Minorities too can connect to the Zionist idea
Op-ed: the Nation State Law is perhaps attempting to verbalize what HaShomer HaChadash is doing on the ground: assisting Jewish and non-Jewish farmers, ranchers, who operate legally, out of concern for our existential future in this complicated region of the world; Cowardice breeds hatred, disunity and can be overcome by having a strong, clear identity that aspires to equality of opportunity.
Meet Salem Ghanem: He is 32 years old from the northern Galilee town of Maghar. He served in the Border Police and currently works as a Western Galilee coordinator in HaShomer HaChadash (a social-educational movement with the goal of assisting farmers and ranchers as well as strengthening the Jewish people’s connections to the land, Jewish values and Zionist identity) under a joint venture with the Jewish National Fund; we will return to him shortly.
Much ink has already been spilled regarding the simple and complex matter of the recently passed Nation State Law. Simple — because there is not a single Zionist who read the law and experienced an emotional shake-up due to some ideological novelty or unfamiliar insight.
Complicated — because it is clear to all of us that the State of Israel is challenged by its internal issues more than any existential challenge on its borders.
Questions regarding self-identity and clear definitions that will shape the coming centuries are relevant and necessary.
Like an adolescent whose mindset is beginning to crystallize and he has began to direct his life according to his beliefs, so too the State of Israel's conduct on its 70th anniversary: striving for truth, but struggling with large-scale ventures; a scope that contains complexities that do not pose a risk to those whose identity is clear and solid.
And now for a real life example: HaShomer HaChadash (the "New Guard") came to life in the Galilee following the abandonment of land by Jewish farmers and especially against the backdrop of thefts , property destruction and land-grabbing by minorities.
Over the years, many have tried to portray us as politically right-wing, including lies accusing us of engaging in violence, rudeness and bullying against the Bedouins. To my delight, every passing day we succeed in proving that right or left is not what we are about.
Moreover: What we are doing on the ground is perhaps what the Nation State Law attempts to say using words, and in a manner that provides expression and a place in the Jewish and democratic State of Israel for every citizen, regardless of religion, race or gender, without compromising even a millimeter of ideology or land that we adhere to.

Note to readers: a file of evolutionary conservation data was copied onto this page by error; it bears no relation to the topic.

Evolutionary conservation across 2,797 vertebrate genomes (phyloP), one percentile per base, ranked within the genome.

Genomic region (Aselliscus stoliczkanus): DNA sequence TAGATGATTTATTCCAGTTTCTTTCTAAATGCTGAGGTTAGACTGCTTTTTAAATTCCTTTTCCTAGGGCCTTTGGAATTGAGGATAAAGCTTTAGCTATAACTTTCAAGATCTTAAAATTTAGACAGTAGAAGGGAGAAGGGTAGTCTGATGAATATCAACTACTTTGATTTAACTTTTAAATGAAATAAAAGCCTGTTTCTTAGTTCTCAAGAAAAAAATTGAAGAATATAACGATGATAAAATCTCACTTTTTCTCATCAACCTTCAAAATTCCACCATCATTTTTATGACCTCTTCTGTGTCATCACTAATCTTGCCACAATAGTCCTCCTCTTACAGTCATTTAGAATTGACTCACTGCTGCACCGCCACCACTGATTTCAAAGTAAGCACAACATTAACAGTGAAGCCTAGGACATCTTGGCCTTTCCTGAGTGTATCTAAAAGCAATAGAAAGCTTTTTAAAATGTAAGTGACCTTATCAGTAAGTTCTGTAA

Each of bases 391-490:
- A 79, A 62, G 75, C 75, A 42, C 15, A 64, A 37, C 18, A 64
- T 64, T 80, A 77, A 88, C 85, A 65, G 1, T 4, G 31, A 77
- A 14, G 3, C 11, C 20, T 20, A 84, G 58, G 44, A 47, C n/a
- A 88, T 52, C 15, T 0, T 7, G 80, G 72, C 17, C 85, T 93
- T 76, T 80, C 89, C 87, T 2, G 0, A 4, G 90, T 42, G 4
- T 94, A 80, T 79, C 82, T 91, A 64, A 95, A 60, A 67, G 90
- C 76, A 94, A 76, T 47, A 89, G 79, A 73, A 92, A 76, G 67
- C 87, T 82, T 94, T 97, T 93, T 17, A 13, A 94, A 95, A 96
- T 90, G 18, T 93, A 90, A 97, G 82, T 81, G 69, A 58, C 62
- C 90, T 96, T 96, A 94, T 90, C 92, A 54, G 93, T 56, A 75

In this spirit, the organization assists Jewish and non-Jewish farmers based on a uniform criterion: those who operate in agricultural land legally, while ensuring that they have no involvement in criminal activity.
Moreover, the movement employs Druze, like Salem and Bedouins, in its various projects. They see the organization as a home, just as I see it, with the same mission and vision.
This is not about self-marketing but rather a microcosm that clarifies the responsibility we have for the Zionist idea, regardless of the superficiality of the right and the left, but out of concern for our existential future in one of the most complicated areas of the world.
The Nation State Law can be a means for those who want to destroy the State of Israel under its unique and essential character, as certain groups do, and on the other hand it can be a unifying force for all citizens of Israel and for its special purpose. Salem knows the uncompromising Zionist vision of the organization and still finds a home within it.
The law needs a clear reference to the minority populations in Israel, and therefore the amendment to the law proposed by MK Benny Begin (Likud), which refers to "equal rights for all citizens of Israel," is just and important.
It is time to move on from the stage of definitions and words to the stage of deeds and unity.
In the long-term view, my heartfelt recommendation to members of the various minority groups in Israel is to maintain a safe distance from any leadership that tries to undermine the existence of the state and to join in carrying the burden.
On our part, the Jewish majority in Israel, cowardice is the great danger, which also breeds hatred and disunity. The possibility of overcoming it begins with a strong and clear identity, one that in any case is not threatened by equality of opportunity but aspires to it.
Yoel Zilberman is the founder and CEO of "HaShomer HaChadash"